Birding Big Day 2016 was a great success!
Many participants spent a weekend cataloguing species for Earlham College 35th Annual Birding Big Day (ECBBD), May 6-8, 2016. Participation was higher than ever before on the “global” format. Many folks have been commenting on how much they enjoyed being in the field or reading others’ descriptions of discoveries and joys (lots of this is on the Earlham Birders Facebook page — please join).
At least 84 observers (a record) submitted 323 separate lists (another record), tallying a total of 786 species worldwide — the second highest in last five years. A record 466 species were reported from the United States (27 states plus D.C.). Ten observers (yet another record) sent in lists from as many countries, including seven new ones for the ECBBD: Panama, Ecuador, Bahamas, Israel, Ethiopia, Tanzania, and Australia.
For those of you unfamiliar with ECBBD, it is a fundraiser for the Earlham Fund, which provides funding for scholarships and other underpinnings that make Earlham available to students. Simply put, the ECBBD is a bird-a-thon! Please participate by pledging to and joining in on the big day. Participants form teams and collect pledges for the Earlham Fund based on the number of different bird species they can identify.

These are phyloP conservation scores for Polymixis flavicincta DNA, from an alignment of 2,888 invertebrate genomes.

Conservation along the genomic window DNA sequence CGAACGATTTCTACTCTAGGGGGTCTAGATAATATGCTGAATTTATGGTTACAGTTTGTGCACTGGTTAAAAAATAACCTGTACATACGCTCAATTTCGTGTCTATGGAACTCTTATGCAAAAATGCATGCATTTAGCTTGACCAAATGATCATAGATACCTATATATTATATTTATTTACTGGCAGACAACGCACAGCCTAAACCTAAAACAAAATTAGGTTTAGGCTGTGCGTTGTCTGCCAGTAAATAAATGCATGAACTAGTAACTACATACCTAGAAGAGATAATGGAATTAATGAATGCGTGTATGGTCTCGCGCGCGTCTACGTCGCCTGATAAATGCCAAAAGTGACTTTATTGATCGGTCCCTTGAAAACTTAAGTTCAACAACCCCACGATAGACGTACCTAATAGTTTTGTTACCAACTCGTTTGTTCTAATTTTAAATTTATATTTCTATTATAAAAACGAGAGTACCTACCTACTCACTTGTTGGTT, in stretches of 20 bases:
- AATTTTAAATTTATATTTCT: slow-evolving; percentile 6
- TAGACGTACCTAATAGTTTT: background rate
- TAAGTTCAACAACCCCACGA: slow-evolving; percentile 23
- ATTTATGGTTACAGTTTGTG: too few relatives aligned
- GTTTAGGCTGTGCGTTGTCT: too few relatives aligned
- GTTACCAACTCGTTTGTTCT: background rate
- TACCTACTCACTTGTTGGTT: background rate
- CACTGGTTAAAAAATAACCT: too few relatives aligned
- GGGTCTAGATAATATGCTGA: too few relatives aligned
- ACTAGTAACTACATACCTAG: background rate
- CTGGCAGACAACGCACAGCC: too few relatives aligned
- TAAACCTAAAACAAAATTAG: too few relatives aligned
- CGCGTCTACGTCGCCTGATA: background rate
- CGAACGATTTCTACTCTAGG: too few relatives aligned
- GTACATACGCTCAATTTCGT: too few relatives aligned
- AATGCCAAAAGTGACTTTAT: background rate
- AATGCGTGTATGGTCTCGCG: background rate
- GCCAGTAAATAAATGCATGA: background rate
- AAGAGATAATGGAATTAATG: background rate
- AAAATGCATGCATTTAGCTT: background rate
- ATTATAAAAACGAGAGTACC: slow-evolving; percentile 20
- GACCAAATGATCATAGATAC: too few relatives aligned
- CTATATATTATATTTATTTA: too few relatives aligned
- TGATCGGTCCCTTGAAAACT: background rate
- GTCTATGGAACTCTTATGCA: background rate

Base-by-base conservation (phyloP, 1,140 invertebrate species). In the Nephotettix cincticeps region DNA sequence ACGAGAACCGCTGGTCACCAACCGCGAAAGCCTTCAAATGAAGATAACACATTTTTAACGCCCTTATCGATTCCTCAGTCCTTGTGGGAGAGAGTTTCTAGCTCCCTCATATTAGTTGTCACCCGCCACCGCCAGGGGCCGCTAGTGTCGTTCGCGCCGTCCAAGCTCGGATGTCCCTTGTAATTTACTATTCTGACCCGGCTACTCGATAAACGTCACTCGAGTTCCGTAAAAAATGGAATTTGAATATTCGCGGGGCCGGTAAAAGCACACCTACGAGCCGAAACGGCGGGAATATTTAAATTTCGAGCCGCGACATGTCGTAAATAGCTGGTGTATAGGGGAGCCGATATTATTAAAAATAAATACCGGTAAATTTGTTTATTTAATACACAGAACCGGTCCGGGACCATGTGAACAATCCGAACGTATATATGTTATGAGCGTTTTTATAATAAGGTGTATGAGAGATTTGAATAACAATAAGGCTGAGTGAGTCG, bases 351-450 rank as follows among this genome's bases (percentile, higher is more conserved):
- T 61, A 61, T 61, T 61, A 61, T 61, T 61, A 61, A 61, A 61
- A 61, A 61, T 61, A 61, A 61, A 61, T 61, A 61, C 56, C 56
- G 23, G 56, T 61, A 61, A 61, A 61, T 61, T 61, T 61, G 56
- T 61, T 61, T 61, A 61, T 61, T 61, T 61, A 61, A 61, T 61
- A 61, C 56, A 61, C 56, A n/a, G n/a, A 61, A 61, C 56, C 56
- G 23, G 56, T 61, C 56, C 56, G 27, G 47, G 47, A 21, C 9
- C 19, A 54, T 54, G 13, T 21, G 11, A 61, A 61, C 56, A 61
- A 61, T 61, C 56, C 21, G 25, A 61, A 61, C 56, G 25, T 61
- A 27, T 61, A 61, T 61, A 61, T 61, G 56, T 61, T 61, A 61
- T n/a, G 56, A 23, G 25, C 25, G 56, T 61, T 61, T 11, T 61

People can participate in many ways — by supporting the effort with a pledge or an outright gift; by following the weekend's activities on Facebook in the Earlham Birders group; and by participating as a field observer. People can also join the ECBBD mailing list by sending a request with their e-mail address to the Alumni Office.
History of Birding Big Day at Earlham
Earlham biology professors Jim Cope and Bill Buskirk created Birding Big Day in 1982. They nurtured this event and saw it blossom into an annual tradition of daylong birding in the Whitewater Valley.
After Jim passed away in March 2002, Bill opened the experience to even more birding enthusiasts in the Earlham community. Every year since then, alumni, students, faculty and staff form birding teams with the challenge of seeking as many different species they can find in a day.
This event became worldwide in 2009. In 2015, participants identified 729 species around the world.